I am not sure if the upending of Majority Leader Eric Cantor, a 23-year political stalwart, by newcomer Professor David Brat, an unknown candidate from the Tea Party group, was any less embarrassing.

 

Cantor, the only Jewish Republican in the House, was more entrenched in his position than the cantor in that aforementioned synagogue. He outspent his opponent by twenty-five to one. In fact, according to one report, Cantor spent $168,000 on fundraising events at three Virginia restaurants, $30,000 more than his opponent spent on his entire campaign. He spent more just in travel costs while he campaigned across the state of Virginia than Dr. Brat spent on his entire primary campaign. Yet, somehow, with the yank of his coattails, everything collapsed.

 

Though every story is one unto itself, the toppling of kings and queens, prime ministers and presidents, along with despots and dictators, is all part of the pendulum of life.

 

How often do we fear the future because of an evil leader on the rise or revel in the relationship that we have with a benevolent ruler only to see either a political scandal or a faux pas?

 

We read this week the story of eternal and fleeting leadership. We read about a machlokes that is doomed to failure, because there is no parody amongst the parties in the elemental composition of the two parties that are arguing. One party is working with a heavenly missive, the other for personal gain. You can’t have an argument between total truth and lies. 

 

The arguments of Hillel and Shamai still reverberate in the halls of the botei medrash and chadorim of our history, because the mission of both schools, both Hillel and Shamai, was to glorify the name of Shomayim. And as Heaven is eternal, so are the two opinions, so much so that we are told that in the times to come, we will follow the opinion of Shamai.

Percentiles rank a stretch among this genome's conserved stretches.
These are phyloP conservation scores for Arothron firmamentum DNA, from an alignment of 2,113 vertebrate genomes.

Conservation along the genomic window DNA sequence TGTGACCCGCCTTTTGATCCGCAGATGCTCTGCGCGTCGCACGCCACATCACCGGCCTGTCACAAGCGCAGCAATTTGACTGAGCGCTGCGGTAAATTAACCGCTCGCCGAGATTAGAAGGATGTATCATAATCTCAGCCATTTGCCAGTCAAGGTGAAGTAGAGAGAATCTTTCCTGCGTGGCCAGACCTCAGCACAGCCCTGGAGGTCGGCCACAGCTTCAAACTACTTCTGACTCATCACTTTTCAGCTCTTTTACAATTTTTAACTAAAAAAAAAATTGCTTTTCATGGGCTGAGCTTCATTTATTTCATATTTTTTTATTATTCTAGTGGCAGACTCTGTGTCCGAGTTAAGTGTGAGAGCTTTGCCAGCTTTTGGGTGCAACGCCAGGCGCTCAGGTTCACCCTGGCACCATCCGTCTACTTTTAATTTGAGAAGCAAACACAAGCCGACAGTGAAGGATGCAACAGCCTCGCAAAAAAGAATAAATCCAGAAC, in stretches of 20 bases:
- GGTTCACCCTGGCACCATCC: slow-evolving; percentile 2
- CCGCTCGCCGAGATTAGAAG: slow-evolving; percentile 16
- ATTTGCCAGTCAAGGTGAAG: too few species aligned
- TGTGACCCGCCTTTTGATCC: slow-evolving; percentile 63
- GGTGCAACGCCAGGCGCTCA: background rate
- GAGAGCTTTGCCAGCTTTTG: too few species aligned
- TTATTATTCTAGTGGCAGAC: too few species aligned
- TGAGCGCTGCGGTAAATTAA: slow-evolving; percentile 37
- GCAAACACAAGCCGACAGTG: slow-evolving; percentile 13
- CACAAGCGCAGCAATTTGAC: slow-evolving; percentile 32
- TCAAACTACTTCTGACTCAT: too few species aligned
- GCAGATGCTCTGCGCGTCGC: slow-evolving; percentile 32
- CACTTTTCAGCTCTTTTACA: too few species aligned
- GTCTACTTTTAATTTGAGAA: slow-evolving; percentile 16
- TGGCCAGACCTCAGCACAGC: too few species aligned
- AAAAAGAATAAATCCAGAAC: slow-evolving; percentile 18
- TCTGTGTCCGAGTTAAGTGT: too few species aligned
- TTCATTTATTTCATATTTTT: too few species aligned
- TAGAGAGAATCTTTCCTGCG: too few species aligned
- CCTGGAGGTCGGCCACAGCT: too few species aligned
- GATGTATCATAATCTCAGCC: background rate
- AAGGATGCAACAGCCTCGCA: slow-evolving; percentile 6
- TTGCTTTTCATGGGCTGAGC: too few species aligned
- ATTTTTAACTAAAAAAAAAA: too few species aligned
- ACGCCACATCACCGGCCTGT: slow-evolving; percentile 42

Indeed, the world of politics is the world of machlokes. It is the world of arguments, vying for power and political self-preservation. It is not the world of arguments lesheim Shomayim. Most often, it is the arguments of liars versus other liars.

 

I do believe that even Korach, in his own mind, thought he was battling for the sake of Heaven. But he ended up travelling the road to the eternal abyss, paved with his “good intentions.” 

 

There is a little tale about a store on the Lower East side looking to attract customers. They decided to put a sign in their window with screaming letters: “GOING OUT OF BUSINESS! EVERYTHING 40 PERCENT OFF!”

 

Well, the fellow down the block, who was also looking to drum up business, decided to do the same. He even one-upped his competitor. He put a sign in his window, “GOING OUT OF BUSINESS! EVERYTHING 50 PERCENT OFF!”

 

The first fellow did not take that lightly. He decided to retaliate with an even bigger sign: “TRUST THE STORE THAT HAS EXPERIENCE! WE HAVE BEEN GOING OUT OF BUSINESS FOR 35 YEARS! “

 

Indeed, the seesaw of politics in the playground of sheker has been bringing people up and down for many more than 35 years.

 

Like many altruistic politicians, even those “among the tribe,” whose work for the community is selfless, the litmus test of their intent is proof in the eternity of their work and their name. Unfortunately, except for a few special public servants, their good names somehow get lost in the pages of the Congressional records, or maybe on a municipal building or playground, as just another fellow who had the resources to ensure the signage.

 

The politics of Virginia is not a new story. People think that they are ensconced in certainty and stability. And then that tallis – you know, the one that is all techeiles – is suddenly yanked off. Then, all the machinations, gyrations and gesticulations are revealed to be nothing but a big spin cycle.

 

Unless your intentions are aligned with eternity and your mission is only for the eternal, your legacy as well as your career will be relegated to the temporal.